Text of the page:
Totally Dependent on Organic Traffic

I was just talking to a founder today at Bear Metrics. Bear Metrics is a great company, by the way, if you’re looking for data on how to optimize your plans and pricing strategy.

So anyway, we had a conversation and one thing that I’ve noticed in the SaaS world is that organic traffic seems to be this badge of honor.

Like it’s extra cool to be able to say “I’ve been able to grow my company organically, without spending any money on paid ads!” or “I’ve been able to grow my company on referrals only, and haven’t spent a dime on paid ads. Woo, go me!”

I don’t get it.

What’s interesting is, and you might disagree with this, I don’t think you have a real company if you’re ONLY growing on organic.

 The goal is to have a scalable acquisition strategy to bring in new customers anytime you want, so shouldn’t that be the badge of honor?

Shouldn’t it be more like, “Hey, we can spend $100,000 on ads and make $200,000 in revenue. And we can do that consistently.”


“We get tons and tons of organic traffic, but we don’t convert a lot of it. A lot of it’s like trash traffic. We can’t figure out where the traffic is coming from. We have no control over how much traffic we’re getting.”

If you’ve been growing organically, that’s awesome. I mean, that’s fun. Fantastic.

BUT you’re going to hit a point where you just can’t scale anymore and your organic growth is going to plateau.

The reality is that you only have so much control over who visits your site if you’re creating content, so that content is going to bring in qualified people…the flip side is it’s also going to bring in people that aren’t qualified.

What you really want to do is be able to bring in qualified traffic whenever you want.

If you have that struggle, here’s what I would suggest. First, look at all of your customers that have been paying you and identify who’s been paying you the most and who has been with you the longest.

Put them on a list and call them up and say, “Hey, we appreciate you as a customer. You’re one of our best customers, and we just want to figure out how you’re using our tool.”

We have a process called the Deep Dive Interview Sheet; it’s the questions that you need to ask someone to figure out why they’re your best customer.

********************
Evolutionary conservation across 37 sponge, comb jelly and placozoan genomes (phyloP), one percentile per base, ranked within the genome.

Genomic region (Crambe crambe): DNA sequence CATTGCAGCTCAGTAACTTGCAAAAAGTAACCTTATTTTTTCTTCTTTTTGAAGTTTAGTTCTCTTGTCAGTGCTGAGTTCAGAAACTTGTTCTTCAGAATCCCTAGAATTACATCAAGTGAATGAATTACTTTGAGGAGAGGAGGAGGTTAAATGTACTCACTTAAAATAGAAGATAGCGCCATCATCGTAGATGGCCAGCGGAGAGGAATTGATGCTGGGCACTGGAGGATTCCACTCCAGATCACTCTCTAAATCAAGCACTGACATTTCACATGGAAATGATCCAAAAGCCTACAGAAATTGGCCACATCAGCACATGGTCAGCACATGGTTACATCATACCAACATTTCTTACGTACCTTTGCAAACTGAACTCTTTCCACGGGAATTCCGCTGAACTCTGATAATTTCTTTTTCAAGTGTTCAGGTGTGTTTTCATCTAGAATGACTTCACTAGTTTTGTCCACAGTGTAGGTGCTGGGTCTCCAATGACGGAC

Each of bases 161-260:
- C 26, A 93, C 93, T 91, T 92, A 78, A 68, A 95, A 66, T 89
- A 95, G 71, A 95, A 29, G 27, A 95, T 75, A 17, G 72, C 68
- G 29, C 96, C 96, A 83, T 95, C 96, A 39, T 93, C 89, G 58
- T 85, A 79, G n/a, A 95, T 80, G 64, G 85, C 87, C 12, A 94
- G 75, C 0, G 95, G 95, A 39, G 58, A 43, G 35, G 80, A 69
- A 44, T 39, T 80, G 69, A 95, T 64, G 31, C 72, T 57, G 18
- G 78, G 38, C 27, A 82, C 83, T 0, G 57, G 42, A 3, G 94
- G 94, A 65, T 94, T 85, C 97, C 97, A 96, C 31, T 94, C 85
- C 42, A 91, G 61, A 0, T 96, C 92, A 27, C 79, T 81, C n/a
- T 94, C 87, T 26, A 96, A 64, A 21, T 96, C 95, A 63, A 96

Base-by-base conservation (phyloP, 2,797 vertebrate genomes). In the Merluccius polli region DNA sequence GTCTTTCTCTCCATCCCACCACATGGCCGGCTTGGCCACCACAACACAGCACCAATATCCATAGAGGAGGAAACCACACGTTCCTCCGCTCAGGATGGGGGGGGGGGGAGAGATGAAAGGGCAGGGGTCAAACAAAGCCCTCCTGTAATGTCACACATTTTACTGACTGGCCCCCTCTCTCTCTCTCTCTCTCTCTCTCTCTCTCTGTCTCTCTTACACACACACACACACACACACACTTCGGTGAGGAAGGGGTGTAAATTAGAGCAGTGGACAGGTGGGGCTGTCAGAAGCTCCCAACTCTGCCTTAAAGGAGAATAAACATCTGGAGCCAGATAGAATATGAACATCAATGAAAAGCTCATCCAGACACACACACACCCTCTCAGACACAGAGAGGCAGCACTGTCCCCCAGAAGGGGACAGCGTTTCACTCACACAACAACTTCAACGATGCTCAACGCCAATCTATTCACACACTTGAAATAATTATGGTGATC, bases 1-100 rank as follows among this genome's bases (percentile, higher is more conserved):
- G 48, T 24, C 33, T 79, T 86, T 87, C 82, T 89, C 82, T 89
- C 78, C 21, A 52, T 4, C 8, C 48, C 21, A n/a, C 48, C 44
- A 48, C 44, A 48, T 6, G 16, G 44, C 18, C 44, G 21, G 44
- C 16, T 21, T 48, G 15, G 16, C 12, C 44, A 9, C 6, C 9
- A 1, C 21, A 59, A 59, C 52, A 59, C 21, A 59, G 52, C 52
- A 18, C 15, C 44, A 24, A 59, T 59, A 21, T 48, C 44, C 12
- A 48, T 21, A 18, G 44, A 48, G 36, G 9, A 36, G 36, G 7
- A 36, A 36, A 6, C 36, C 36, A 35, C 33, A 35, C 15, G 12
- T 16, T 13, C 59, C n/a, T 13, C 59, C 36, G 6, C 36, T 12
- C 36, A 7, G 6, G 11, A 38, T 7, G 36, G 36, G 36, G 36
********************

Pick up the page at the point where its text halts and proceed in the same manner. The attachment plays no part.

A few of the questions we ask are:

 “What was the problem you came to us to solve?”

“How much was that problem costing you in time, money, and resources?”

“What impact has our tool had on your business?”

“What is the biggest impact that you can see?”

What you’re looking for is customers who say that they cannot survive without your tool. They absolutely need it. Everything else they’ve tried hasn’t worked.

You’re trying to identify who your ideal customers are with these questions, and then your goal is to go find more of those people.

It sounds pretty obvious, right? If you just sit there and wait for a beautiful girl to come talk to you, it’s probably not going to happen. I know this from experience. But if you know who you want and you go looking for her, your chances are a lot higher of finding her.

The same concept applies to finding leads and increasing conversions.

Start a conversation with them and then move them into your funnel, which is your conversion process. You’re going to be able to grow much faster than if you depend completely on organic traffic.

So, let’s go back to the framework.

Identify who your best customers are. Look at why they’ve been around for so long. Then we find congregation points.

Where are they hanging out? What books are they reading? What people do they follow? What were the hot buttons that brought them in? Then we use those hot buttons (which are hooks) as a way to find more of those customers.

My strategy is called the Dream 100 Strategy. We find someone who already has built your audience, and then we put our product in front of them and get them to be advocates and integrate their product into their service.

You can do it one-on-one too. You can do it with ads, and you can do it pretty cheaply, too. Facebook is not the only way to advertise, there are other ways to get your product out there that are less expensive than Facebook.

With the right hook, you can bring the right person in and your goal is to be able to cover your costs quickly.

So anyways- quick recap!

Identify your best customers, find out where they hang out, find out what their hot buttons are, what are the things that attracted them to your product, use those hot buttons to attract more people, more ideal clients, and then bring those people in.

No offense to any of you who are just like gung-ho on organic traffic. But man, if you are only using organic traffic to grow your business, you’re eventually going to hit a point where you are no longer growing, or you’re just struggling.

This is where having a paid strategy or a scalable strategy (doesn’t necessarily need to be paid) needs to be a scalable growth strategy that allows you to bring in new customers- perfect customers- at will without having to depend on organic.

I hope that was helpful for you! We’ll see you later.